How can I get faster and more powerful on the water?Part 2: Train on the waterSo, now that you have all raced to the gym and cranked outa few weights, grown some muscles and increased yourstrength and power, you can put some of that strength togood use and increase your speed on the water. Parachutes,speed sleds, power harnesses, bullet belts, weightedvests, bungees, buckets, sound like something out of a badinfomercial. With the correct guidance and knowledge, youcan learn the appropriate application of these accelerationtraining tools for on water training.Sleds have been used for years in running based sport. They, or other weighteddevices, are designed to increase the force athletes must produce to increaseacceleration. In kayaking the ‘sled’ effect is provided by a bungee around thehull or by dragging a bucket. A research formula suggests that sled draggingdoesn’t improve top speed but increasing acceleration has been overlooked.Sport science studies suggested that increased strength and power, increasesspeed. Many experts consider that heavy sled towing requires body positionadjustment which potentially changes one’s running technique. This mayspoil performance. I think this can be over emphasised and when used inmoderation, technique will not suffer. However, if it is a mainstay of yourprogramme, or you are a 50kg lightweight trying to tow a bucket before you’veestablished decent technique, then good luck!In kayak training it seems that an appropriate load (device) applied to theboat could lead to power and speed gains. Research shows that combiningsport specific power training with traditional weight training has the bestpower outcome.Two devices which work best for kayakers are bungees, with or withouttennis balls attached, and small buckets. If you are just starting out or youkeep getting dropped on the start line, the following tips may help you tofind your aggressive side which has been hiding under your bed with theAbflex machine you bought all those years ago. Pick up a bungee at your localhardware store. Drill some holes through the tennis balls and thread themthrough the bungee. The bungee goes on the boat just in front of the cockpitor directly behind it, and the tennis balls, depending on how much resistanceyou want to add, go under the boat. You still want to pull the boat through thewater whilst maintaining decent technique, so if you feel like you are goingnowhere, take off a ball or two. If you only had a bungee on in the first place, Ican’t help you, get back in the gym!! The stronger you are, or get, the more ballsyou add. Here is a sample session you can perform 1-2 times a week:• 6-9 starts (roughly 20 double strokes)• 2-3 without bungee/tennis balls• 2-3 with bungee/tennis balls• 2-3 without bungee/tennis balls• 3 minutes rest between each startKayakers to the rescue!It was reported (Taupo Times, date unknown) that a duckling was rescued bythe team at Canoe & Kayak Taupo.Staff members at the Huka Lodge unsuccessfully attempted to rescue thedistressed duckling from on shore.“The river being deep and current swift, we resorted to making an SOS call toFreddy at Canoe & Kayak Taupo in Spa Road. Within 20 minutes, kayak guideAndrew Loveridge arrived with his client on his way to take her on a guidedtrip down the Waikato.”The duckling was rescued and knotted trace from inside its mouth andwrapped around its body was removed.6 ISSUE FORTYfour • 2 0 0 8To progress, add more starts or add more resistance. If you have a GPS,monitor your speed.Buckets, creating very high resistance,are used solely by sprint kayakers toincrease starting strength and power. Small buckets have a hole cut in thebottom and a rope is ‘scientifically attached’ to it to position the bucket about5m astern. You probably wonder how kayaks maintain efficient techniquewhilst towing a bucket. Answer: They can’t, but since the focus is only on thefirst few strokes, there is no time to affect anything. A sample session, bestperformed no more than once a week; is outlined below.• 4-8 rolling starts (roughly 10 double strokes)• 4-5 with buckets• 2-3 without buckets• On 4 minutes (every start is done on the fourth minute)To progress, add more bucket starts or perform every second one fromstanding still. If you have a GPS, monitor your speed. Enjoy!Tamaryn Venter has a BSc in Sport Science and Psychology and currently workswith athletes in various sports from junior to international level, specialisingin strength and conditioning, sport psychology and physiological testing. Shecompetes in sprint kayaking. She can be contacted at tamaryn@primalathlete.comLone Kayaker airlifted to safety.A report in the Taupo Times ( January 8, 2008), of a lone paddlergetting into trouble has produced this response from one of ourreaders.The incident occurred at Kuratau Hydro lake, where she had intendedpaddling about 4 kilometres to the river mouth at Lake Taupo. Onconfronting some rapids she tried to walk them, but her kayak filled withwater and became pinned against rocks.She abandoned it and tried to make her way to her starting point throughthick bush.Reported missing, her kayak was spotted at about 7pm by the Search& Rescue helicopter. The 50 year old woman was ill-prepared (“…wearing only jandals, shorts and a singlet, and her kayak did not have aspray skirt.”) She had a medical condition that would not allow a nightTime and again newspapers carry stories of kayakers lost in the bush, illequipped, injured or worse. Accidents do happen, but having the skills todeal with them is vital. It’s amazing that Mrs Schmidt (Taupo Times article Jan8 page 3) embarked on a solo river journey which involved rapids, especiallygiven her medical condition, in a sit in kayak, without a spray skirt, helmetand most importantly the skills to negotiate the river safely. Sit in kayaks alsoneed air bags to stop them filling up with water, once full up, they can holdas much as a ton of water and easily get pinned on the rocks with little hopeof getting free. Luckily for her, in this instance, she was able to exit the kayakbefore this happened. Again, luckily after getting lost in the bush, she wasfound by rescue services.I am not trying to preach or reprimand anyone, just raise awareness of the factpeople can get into serious problems on rivers, very quickly! In fact most ofthe river drownings that are kayaking related are on Grade 1 and 2 (like theWaikato River above Huka Falls). Basic stuff but paddled by the inexperienced,can be hazardous. With professional tuition you can become a much saferpaddler and have a greater understanding of river dynamics, hazards, rescuetechniques, equipment and its uses, risks involved and group management.So before you set off on an adventure, talk to someone who knows. Your localKayaking centre can advise on these matters and course dates. Hopefully theRescue Services will not be needed to spend time, and possibly their own lives,on saving yours.Steve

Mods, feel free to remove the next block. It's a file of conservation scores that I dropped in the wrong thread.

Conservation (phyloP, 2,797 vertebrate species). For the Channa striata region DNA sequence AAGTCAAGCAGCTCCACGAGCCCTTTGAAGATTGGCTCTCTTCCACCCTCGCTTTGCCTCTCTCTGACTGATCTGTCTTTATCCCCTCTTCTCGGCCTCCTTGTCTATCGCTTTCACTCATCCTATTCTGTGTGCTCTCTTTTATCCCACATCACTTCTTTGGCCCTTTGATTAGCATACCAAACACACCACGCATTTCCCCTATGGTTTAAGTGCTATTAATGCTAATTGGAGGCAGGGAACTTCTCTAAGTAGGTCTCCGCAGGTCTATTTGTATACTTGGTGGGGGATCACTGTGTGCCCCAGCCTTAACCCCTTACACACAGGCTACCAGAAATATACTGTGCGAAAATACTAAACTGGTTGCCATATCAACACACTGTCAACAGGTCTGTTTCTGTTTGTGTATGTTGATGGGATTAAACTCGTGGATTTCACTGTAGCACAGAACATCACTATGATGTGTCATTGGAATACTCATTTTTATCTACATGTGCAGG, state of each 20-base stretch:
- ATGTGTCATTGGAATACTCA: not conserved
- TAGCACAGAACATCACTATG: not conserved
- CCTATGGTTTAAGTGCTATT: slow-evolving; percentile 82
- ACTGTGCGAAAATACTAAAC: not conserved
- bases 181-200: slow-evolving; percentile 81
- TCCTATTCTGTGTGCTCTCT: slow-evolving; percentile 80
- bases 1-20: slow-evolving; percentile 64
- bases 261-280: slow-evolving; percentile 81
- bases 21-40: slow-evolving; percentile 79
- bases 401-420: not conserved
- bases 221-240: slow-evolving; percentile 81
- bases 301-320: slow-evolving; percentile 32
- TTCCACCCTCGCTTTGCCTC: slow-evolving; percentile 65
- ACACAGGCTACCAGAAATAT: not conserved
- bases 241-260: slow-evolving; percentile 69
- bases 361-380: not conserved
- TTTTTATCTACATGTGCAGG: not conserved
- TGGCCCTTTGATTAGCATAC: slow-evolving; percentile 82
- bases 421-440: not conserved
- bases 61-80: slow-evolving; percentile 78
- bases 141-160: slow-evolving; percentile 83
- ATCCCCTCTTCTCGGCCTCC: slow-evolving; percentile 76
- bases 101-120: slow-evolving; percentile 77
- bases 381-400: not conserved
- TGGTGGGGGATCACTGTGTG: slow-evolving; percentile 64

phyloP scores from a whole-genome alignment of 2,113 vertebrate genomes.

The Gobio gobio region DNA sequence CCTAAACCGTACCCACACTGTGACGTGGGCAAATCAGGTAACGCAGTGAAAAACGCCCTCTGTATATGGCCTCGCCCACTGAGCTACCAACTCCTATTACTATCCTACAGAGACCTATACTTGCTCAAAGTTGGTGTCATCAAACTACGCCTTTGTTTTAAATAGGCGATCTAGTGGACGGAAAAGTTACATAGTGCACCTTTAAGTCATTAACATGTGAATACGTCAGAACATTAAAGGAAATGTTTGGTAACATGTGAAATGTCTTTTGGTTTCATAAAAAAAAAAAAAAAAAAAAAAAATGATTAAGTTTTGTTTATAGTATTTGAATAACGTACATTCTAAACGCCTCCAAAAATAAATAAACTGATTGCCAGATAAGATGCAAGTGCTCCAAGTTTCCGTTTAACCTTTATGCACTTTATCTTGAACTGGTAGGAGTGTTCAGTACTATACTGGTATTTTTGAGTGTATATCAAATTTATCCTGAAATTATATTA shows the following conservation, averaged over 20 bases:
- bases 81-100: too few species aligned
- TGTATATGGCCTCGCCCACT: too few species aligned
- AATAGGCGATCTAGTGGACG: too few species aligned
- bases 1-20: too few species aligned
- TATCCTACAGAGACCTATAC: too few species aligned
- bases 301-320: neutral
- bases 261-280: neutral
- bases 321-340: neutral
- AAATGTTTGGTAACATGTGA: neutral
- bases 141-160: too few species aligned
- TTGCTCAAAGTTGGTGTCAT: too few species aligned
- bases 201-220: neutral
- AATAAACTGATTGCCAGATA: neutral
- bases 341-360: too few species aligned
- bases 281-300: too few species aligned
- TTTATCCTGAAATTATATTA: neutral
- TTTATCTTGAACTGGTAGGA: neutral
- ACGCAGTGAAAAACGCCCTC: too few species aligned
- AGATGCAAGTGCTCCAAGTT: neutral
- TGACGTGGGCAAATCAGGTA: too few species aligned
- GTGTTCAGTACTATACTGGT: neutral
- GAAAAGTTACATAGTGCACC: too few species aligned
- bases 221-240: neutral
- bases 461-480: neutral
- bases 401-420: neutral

ISSUE FORTYfour • 2008 7